Poor performance on TrueNAS

Hi, I just got Duplicati setup on my TrueNAS NAS as a jail. I started an initial backup of one of the smaller datasets on my NAS and I am experiencing some worrying performance.

System details:
Intel(R) Xeon(R) CPU X5660 @ 2.80GHz x2
Disk config: raidz50 9 disks 3 disks per vdev
Network: 10GbE
Dataset: ~300GB

Backup settings:
Remote volume size - 100MB
Backup location - ftp server

Currently I am getting 5MB/s speed according to duplicati.

It seems like most of the time is spent at this step: Backup_ProcessingFiles once it gets to the transfer step it is super fast because there is plenty of bandwidth available.

Is this just the limit of my CPU and duplicati not being multithreaded? I have 40TB to backup so I need to see where the bottleneck is.

Thanks for your help!

For the main issue, it looks like you’re doing a great job with SQL improvements. Much appreciated!

As a total side issue, we’re currently talking about what to do for Duplicati on FreeBSD in the future.

Linux-based TrueNAS SCALE is now out (very recently), with a migration path from TrueNAS CORE. Seemingly both will be supported for awhile. TrueNAS CORE is much more of a “known” thing now…

Meanwhile, .NET Framework and mono are functionally stagnant, as Microsoft pursues .NET 5/6, etc.
Possibly our FreeBSD users who stick with it will just not enjoy the dotnet future that will be forced by things such as language and library usages, until dotnet on FreeBSD happens (it’s being worked on).

Do you have thoughts on this? Small sample size, but you’re the most recent forum FreeBSD poster.
Any others who wander by, feel free to join. There’s also an open pull request for those using GitHub.

While not ideal or as user friendly as the TrueNAS Jail plugin. TrueNAS core does support VM’s. I don’t know what the performance is like with them. So that is an alternative. I can probably test that and see if it is at all viable performance wise for the type of datasets that would be on TrueNAS.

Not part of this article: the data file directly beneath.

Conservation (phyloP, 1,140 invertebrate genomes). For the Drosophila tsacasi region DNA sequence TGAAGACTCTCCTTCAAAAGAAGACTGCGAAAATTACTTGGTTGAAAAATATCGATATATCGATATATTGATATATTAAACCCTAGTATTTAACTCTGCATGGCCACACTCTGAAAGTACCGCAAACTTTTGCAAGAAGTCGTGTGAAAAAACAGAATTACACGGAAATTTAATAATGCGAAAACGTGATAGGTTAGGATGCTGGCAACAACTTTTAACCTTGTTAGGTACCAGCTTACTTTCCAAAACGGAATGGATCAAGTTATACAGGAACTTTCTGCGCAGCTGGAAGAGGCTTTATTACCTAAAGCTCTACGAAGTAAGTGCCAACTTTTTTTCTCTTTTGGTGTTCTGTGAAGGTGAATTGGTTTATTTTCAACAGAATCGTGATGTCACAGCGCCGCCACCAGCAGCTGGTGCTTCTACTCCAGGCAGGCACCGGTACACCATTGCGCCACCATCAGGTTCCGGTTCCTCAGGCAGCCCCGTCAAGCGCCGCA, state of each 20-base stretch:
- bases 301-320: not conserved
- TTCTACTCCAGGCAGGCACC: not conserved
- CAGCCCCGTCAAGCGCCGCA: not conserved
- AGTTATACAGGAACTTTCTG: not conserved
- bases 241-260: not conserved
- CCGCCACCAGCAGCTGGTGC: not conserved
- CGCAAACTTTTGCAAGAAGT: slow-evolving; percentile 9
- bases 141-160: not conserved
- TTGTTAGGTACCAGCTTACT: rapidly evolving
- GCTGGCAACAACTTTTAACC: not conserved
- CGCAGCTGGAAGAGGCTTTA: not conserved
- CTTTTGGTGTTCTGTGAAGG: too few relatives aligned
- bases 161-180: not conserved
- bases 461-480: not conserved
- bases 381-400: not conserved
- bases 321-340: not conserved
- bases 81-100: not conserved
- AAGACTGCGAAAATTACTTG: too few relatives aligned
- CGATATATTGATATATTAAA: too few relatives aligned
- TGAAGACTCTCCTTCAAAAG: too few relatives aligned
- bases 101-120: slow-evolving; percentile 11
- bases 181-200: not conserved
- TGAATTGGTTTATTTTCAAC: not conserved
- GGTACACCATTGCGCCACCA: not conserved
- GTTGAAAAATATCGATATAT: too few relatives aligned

I usually think of them as kind of isolated, but I might just not be expert enough to expose the host files.
This issue reminds me a bit of the Docker problem, but it seems Docker on FreeBSD is broken for now.
Linuxulator appears to be doing better, but it’s still somewhat behind and has limited application testing.

One bet I can think of is to hope that the FreeBSD port of the newer .NET becomes workable someday.
Building the .NET Core SDK on FreeBSD #1139
Support for FreeBSD #14537

Duplicati will need some time to migrate onto the newer .NET. Meanwhile TrueNAS SCALE will mature.
I don’t expect an entire user base to be willing to jump into either instantly. Meanwhile old stuff remains.
As legacy software, old Duplicati maintenance may slow, but honestly it’s slow now (lack of volunteers).

One irritating thing for decision-making is I’m unsure we know how many FreeBSD users Duplicati has.
https://usage-reporter.duplicati.com/ shows Windows, OSX, and Linux, but I suspect FreeBSD is Linux:

The possible good news is there’s not just a type, but a version, and I don’t know what clues that has:

Sometimes usage reports remain in tmp folder. If you see a dupl-usagereport-*.json, please read.
You might find some other files beginning with dup-, but those would be another sort of temporary file.

Thanks for your help in figuring out how to handle FreeBSD.

Ya, looks like it would just use the internal network routing in the OS to access a network share on the TrueNAS host. So performance probably would be good enough.

This is what is in my report:

    "ostype": "Linux",
    "osversion": "FreeBSD 12.2-RELEASE-p10",
    "clrversion": "Mono ( Tue Feb 15 03:16:10 UTC 2022) (, CLR: 4.0.30319.42000",
    "appname": "Duplicati",
    "appversion": "",
    "setid": "2d7d3f07d1f541be985e80446263b781",
    "assembly": "Duplicati.Server",

Thanks for the look. I’m making inquiries on whether the usage reporter database holds osversion field.
clrversion at 5.10 was sort of a happy accident with Duplicati’s needs lining up with FreeBSD’s latest.
And we can presumably add a VM (maybe running Linux to avoid Windows licensing?) as another path.

This was the solution to my performance issues -